Awareness of breath and synchronising breath and movement is what makes yoga, yoga; and not gymnastics or any other physical practice.
In this article, I talk about different ways the breath influences our yoga practice; how the breath and mind are closely connected and how this awareness of the breath gives us a tool to work with the mind.
Breath and Asana
When focusing on the breath during our asana practice, the control of the breath shifts from the brain stem (medulla oblongata) to the cerebral cortex (evolved part of brain) due to our being aware of the breath. It’s in that moment, when we are aware, when the magic starts to happens. The mind will become quieter and a calm awareness arises.
Emotionally and energetically
As a result, emotional stress and random thoughts are less likely to occur. So basically the whole system gets a break. The energy, the prana, begins to flow more freely pushing through any emotional and physical blockages and thus freeing the body and mind. Which results in the “feel good” effect after a yoga practice.
So we can safely say that breath has an intimate relationship to the overall movement of prana (life energy) throughout the entire body.
In our physical practice, breath also has everything to do with our structural alignment and the patterns in which we hold, perceive and move the body. Breath awareness can eliminate joint compression and other imbalances from one’s postures and attitudes. Awareness of breath is also the foundation for flowing seamlessly in movement through an Ashtanga Vinyasa practice.
Breath and Mind
If you have practised some serious meditation, you will have noticed and seen that when the breath moves, the mind moves as well. Of course this works both ways; so as the mind moves, the breath moves too.
This basically means that the breath gives us a tool with which we can explore the subtler structures of our mental and emotional worlds. When the breath changes, it tells you that something is happening in your mind. When something happens in your mind, like a disturbing thought for example, your breath will reflect that back to you.
You will then understand that because the breath and mind are so connected, awareness and mindfulness of breathing can lead to insight into the nature of the mind. Insight into the nature of the mind leads eventually to freedom from suffering.
Freedom from suffering
Let me quickly explain that freedom from suffering isn’t the same as freedom from pain. Pain and loss etc, is inherent to life. Suffering however is what we do with the pain – do we keep repeating it in the mind, creating stories and thus feeling the pain over and over again (suffering), or can we just feel the pain as a sensation in the moment, without stories, and then let it go?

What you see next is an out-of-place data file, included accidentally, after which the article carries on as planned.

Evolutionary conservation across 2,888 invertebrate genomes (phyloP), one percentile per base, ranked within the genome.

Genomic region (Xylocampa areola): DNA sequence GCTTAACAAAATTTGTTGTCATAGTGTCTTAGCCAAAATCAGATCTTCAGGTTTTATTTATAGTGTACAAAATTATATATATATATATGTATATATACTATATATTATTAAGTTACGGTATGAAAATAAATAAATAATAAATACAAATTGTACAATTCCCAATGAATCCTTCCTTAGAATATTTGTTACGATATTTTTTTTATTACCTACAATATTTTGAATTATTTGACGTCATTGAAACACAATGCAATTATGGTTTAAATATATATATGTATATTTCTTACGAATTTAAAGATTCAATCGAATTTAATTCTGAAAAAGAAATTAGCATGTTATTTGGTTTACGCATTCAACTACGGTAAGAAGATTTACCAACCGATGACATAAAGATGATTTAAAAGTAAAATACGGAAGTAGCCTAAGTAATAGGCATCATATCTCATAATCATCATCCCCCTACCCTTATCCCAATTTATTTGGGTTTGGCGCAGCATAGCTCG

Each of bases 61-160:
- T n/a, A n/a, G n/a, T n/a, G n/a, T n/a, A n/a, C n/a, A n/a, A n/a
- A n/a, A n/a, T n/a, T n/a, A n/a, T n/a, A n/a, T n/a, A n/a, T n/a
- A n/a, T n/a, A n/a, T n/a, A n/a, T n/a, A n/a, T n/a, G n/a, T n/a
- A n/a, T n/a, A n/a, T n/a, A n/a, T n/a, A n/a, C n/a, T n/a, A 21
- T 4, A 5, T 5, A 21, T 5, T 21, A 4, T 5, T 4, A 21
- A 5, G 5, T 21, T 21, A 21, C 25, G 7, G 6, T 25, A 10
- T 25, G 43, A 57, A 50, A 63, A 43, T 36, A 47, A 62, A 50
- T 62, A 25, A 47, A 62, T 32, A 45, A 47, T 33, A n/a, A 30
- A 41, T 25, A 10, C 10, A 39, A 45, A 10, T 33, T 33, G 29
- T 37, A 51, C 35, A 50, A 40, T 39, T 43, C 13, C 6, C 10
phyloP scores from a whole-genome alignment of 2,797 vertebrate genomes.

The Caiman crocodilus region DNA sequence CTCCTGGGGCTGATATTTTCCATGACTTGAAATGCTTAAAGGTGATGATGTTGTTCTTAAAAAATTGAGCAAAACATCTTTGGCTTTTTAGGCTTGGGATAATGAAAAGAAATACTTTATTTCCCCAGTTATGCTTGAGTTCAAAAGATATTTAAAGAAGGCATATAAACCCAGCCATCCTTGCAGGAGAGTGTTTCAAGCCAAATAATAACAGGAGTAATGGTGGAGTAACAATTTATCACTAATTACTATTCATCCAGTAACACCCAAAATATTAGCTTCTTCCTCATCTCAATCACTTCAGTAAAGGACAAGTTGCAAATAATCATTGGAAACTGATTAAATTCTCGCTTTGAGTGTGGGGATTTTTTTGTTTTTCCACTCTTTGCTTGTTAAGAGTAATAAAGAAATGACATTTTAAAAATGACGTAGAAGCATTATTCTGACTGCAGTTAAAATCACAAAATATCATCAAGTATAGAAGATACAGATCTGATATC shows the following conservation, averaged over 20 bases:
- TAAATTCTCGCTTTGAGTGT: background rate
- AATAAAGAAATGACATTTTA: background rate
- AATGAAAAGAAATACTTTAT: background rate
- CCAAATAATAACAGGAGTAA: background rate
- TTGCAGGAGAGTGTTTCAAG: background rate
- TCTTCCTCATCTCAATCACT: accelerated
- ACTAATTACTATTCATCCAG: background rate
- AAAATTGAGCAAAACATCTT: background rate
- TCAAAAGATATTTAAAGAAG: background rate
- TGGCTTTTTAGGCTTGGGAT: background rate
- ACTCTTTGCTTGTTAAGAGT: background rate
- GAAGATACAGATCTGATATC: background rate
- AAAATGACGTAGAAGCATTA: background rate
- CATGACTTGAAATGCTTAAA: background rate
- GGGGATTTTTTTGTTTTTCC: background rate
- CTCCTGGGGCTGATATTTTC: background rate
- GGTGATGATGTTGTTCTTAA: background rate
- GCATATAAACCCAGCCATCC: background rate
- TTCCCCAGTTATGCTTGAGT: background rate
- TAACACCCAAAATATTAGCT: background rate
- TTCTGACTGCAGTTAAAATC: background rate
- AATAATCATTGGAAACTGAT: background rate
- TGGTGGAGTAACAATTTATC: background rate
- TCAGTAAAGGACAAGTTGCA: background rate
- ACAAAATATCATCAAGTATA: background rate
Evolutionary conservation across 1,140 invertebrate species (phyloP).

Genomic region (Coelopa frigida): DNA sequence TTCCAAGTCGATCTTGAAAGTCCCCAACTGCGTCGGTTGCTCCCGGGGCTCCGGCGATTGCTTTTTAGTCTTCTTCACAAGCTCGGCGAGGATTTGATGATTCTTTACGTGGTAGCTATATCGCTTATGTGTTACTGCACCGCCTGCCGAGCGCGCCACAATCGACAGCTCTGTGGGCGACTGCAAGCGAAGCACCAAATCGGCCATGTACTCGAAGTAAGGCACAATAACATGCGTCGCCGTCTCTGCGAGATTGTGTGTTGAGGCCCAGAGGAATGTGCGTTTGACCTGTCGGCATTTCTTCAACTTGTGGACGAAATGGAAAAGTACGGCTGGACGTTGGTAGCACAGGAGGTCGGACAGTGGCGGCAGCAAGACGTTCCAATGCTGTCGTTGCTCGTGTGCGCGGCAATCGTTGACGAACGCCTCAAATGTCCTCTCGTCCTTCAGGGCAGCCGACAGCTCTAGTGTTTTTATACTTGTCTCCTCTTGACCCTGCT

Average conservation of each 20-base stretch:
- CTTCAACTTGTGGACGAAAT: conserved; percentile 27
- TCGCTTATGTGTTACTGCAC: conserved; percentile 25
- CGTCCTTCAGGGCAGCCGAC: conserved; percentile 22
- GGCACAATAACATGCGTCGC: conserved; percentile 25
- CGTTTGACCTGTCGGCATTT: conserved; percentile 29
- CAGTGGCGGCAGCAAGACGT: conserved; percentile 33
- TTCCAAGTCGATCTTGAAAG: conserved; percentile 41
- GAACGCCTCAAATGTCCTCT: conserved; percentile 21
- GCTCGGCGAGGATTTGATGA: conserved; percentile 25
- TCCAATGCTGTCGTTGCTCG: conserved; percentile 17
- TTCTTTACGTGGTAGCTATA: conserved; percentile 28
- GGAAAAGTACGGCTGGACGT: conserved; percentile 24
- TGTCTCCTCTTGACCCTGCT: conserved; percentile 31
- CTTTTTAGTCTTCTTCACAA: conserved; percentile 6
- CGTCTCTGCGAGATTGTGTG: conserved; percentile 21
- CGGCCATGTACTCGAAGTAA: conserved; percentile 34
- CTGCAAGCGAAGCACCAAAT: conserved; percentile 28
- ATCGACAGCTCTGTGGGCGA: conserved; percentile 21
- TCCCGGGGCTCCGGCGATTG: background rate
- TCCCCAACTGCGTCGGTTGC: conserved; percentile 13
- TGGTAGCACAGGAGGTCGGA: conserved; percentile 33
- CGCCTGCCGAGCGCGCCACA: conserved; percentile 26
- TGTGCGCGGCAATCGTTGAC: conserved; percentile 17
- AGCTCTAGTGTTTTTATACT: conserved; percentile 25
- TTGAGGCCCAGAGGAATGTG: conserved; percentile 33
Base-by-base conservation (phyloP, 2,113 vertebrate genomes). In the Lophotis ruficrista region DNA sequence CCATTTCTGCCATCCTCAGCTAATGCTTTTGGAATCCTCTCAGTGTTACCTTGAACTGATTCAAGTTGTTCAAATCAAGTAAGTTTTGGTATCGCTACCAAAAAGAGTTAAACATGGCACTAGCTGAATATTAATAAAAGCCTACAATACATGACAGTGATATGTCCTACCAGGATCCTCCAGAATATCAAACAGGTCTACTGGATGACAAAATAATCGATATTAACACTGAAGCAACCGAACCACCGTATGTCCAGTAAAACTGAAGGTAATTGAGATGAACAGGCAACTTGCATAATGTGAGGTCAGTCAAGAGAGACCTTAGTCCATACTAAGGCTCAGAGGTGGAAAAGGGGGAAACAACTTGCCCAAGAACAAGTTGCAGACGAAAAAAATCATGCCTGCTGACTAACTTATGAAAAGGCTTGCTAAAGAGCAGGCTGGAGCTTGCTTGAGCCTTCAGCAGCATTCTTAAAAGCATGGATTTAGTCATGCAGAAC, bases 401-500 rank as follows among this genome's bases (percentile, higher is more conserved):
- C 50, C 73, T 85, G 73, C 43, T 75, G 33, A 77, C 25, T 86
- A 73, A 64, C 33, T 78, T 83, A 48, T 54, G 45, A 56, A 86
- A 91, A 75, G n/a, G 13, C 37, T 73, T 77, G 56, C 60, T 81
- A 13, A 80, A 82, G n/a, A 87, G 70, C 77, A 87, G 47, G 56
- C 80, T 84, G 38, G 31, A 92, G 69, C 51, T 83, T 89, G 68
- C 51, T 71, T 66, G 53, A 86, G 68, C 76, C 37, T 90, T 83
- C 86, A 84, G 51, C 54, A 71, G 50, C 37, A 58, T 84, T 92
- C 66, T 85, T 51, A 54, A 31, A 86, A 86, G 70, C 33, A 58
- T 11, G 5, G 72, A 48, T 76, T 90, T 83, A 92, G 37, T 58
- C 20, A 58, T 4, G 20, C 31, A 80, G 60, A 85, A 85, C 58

Now that the benefits of being aware of the breath within your yoga practice have been made clear, let me finish this article with an explanation of the Ujjayi breath.
This pranayama is usually done in association with asana, unlike some of the other forms of pranayama. Ujjayi breath is the type of breath used in a Vinyasa/Ashtanga style of practice. It is the main style of breathing used when you flow and practice the more strenuous poses. When you start to cool down and move more into relaxing poses, it’s time to let go of this way of breathing and to allow the breath to be more natural. Ujjayi breath is both relaxing and energising. Sometimes I find myself spontaneously breathing this way in deep meditation or during deep absorption or concentration.
How to practise the Ujjayi Breath:
- Close your eyes, imagine looking down the nose, softly smile and begin to lengthen the breath.
- Next, close the back of the throat a little like you do when you whisper something. You should now feel the flow of air moving through the back of the throat. Keep the mouth closed while you do this. The sound of your breath will be a little like the sound of the wind through the trees.
- Listening to the breath allows the breath to fully flourish. Keep the sound and length of the breath the same on the in and out breath.
Practise this type of breathing during your active asana practice and whenever else you feel like it.